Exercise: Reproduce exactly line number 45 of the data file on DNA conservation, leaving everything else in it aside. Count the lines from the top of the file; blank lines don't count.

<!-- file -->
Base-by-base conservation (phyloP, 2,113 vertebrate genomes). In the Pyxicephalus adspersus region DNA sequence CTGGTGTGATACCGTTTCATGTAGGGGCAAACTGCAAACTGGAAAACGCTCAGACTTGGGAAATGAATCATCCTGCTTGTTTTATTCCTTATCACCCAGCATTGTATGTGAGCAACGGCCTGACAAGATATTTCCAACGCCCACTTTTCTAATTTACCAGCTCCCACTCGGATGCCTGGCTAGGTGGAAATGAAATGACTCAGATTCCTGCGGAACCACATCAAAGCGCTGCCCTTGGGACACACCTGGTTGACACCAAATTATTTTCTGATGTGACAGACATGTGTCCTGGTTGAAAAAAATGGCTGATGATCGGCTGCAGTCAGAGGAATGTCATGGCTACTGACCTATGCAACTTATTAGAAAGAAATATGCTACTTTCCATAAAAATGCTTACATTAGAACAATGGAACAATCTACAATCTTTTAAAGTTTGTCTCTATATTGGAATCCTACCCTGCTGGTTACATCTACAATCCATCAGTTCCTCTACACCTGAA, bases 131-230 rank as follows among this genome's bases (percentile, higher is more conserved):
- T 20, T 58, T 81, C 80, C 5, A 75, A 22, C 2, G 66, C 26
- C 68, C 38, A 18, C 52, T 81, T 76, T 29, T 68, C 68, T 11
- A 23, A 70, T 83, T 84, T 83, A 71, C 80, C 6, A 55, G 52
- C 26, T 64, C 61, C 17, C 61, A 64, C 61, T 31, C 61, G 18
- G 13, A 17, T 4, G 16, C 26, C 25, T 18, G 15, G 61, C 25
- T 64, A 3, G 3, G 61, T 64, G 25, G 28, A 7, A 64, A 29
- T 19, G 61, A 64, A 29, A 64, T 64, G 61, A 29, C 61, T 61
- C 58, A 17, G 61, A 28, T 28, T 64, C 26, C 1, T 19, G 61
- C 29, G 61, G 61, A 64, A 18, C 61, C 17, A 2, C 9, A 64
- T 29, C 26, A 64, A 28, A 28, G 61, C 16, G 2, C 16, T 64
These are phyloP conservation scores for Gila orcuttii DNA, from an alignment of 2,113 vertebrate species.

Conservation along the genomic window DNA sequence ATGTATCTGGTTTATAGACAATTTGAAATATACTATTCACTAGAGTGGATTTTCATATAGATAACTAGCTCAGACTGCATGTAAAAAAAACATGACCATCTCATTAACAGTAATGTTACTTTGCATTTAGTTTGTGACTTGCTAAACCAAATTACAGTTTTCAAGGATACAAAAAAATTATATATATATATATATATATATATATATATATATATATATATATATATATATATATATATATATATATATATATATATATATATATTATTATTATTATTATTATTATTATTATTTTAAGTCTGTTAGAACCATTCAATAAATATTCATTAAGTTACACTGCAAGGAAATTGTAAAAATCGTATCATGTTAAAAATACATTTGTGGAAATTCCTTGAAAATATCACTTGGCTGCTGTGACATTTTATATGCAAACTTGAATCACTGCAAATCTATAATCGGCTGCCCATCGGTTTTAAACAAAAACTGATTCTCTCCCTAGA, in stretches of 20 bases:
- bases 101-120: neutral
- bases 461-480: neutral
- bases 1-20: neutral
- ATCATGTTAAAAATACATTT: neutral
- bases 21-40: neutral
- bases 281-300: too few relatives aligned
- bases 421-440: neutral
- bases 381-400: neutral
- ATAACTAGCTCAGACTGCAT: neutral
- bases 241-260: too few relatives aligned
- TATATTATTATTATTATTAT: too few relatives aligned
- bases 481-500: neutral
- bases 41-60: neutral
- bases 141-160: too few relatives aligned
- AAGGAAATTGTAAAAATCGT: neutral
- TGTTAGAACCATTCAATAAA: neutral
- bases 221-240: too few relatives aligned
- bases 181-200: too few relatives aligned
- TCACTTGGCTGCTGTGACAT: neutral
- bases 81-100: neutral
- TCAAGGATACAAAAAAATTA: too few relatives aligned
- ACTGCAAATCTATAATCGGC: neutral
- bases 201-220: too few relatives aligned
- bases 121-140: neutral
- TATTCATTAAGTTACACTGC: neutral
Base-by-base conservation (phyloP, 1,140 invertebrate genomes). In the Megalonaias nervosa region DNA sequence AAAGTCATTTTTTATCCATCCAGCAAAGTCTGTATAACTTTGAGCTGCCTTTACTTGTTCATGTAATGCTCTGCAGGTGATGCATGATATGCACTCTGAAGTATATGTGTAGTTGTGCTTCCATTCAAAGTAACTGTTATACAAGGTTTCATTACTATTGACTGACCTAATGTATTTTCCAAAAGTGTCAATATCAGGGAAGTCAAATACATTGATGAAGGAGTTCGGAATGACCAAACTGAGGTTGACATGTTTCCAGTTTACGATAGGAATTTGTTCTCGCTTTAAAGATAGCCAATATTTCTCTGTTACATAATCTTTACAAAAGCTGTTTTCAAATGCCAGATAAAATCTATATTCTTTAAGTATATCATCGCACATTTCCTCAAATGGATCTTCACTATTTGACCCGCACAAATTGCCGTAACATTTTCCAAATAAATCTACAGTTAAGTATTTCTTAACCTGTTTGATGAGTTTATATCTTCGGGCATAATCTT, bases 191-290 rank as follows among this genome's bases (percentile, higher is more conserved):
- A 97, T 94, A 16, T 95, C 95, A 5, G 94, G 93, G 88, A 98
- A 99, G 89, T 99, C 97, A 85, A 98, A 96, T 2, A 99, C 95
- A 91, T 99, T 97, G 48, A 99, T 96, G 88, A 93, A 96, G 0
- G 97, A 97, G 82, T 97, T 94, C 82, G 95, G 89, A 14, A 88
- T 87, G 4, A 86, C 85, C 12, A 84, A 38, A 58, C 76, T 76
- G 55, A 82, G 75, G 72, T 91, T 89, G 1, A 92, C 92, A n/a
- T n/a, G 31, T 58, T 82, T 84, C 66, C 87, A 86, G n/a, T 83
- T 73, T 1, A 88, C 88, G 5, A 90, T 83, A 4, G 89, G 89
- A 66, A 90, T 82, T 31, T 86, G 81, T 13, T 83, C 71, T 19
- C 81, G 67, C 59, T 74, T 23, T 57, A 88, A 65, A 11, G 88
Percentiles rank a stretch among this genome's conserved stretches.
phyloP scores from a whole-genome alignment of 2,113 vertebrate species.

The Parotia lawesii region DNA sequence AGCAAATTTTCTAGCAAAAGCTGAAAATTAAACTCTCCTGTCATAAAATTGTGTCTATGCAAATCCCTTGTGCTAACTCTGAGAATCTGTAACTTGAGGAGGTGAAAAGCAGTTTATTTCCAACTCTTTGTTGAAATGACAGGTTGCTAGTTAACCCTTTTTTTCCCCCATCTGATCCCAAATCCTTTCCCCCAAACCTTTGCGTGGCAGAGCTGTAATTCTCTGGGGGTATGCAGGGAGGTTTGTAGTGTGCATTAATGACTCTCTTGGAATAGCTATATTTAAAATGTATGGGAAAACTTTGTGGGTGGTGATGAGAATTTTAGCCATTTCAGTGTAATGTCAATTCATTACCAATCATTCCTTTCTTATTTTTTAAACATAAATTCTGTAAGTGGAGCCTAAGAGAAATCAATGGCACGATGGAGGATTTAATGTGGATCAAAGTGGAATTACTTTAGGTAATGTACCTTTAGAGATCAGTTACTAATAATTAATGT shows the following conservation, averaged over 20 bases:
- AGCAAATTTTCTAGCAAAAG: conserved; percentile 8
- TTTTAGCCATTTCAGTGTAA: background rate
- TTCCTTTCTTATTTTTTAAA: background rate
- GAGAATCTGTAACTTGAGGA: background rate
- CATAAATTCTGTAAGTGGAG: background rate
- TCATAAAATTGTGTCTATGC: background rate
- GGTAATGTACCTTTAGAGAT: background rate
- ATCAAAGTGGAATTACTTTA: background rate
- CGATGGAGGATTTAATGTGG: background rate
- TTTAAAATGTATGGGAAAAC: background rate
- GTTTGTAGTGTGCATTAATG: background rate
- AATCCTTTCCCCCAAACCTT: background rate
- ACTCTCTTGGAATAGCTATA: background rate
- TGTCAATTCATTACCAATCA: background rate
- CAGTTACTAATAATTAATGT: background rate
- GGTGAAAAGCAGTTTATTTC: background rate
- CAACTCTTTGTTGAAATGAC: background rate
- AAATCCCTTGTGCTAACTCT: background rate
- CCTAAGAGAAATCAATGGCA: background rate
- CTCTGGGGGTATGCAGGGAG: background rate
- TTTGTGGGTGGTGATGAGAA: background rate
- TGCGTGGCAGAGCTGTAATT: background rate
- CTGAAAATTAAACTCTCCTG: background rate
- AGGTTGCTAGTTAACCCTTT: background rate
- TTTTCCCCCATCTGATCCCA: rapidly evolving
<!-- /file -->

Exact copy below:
- G 55, A 82, G 75, G 72, T 91, T 89, G 1, A 92, C 92, A n/a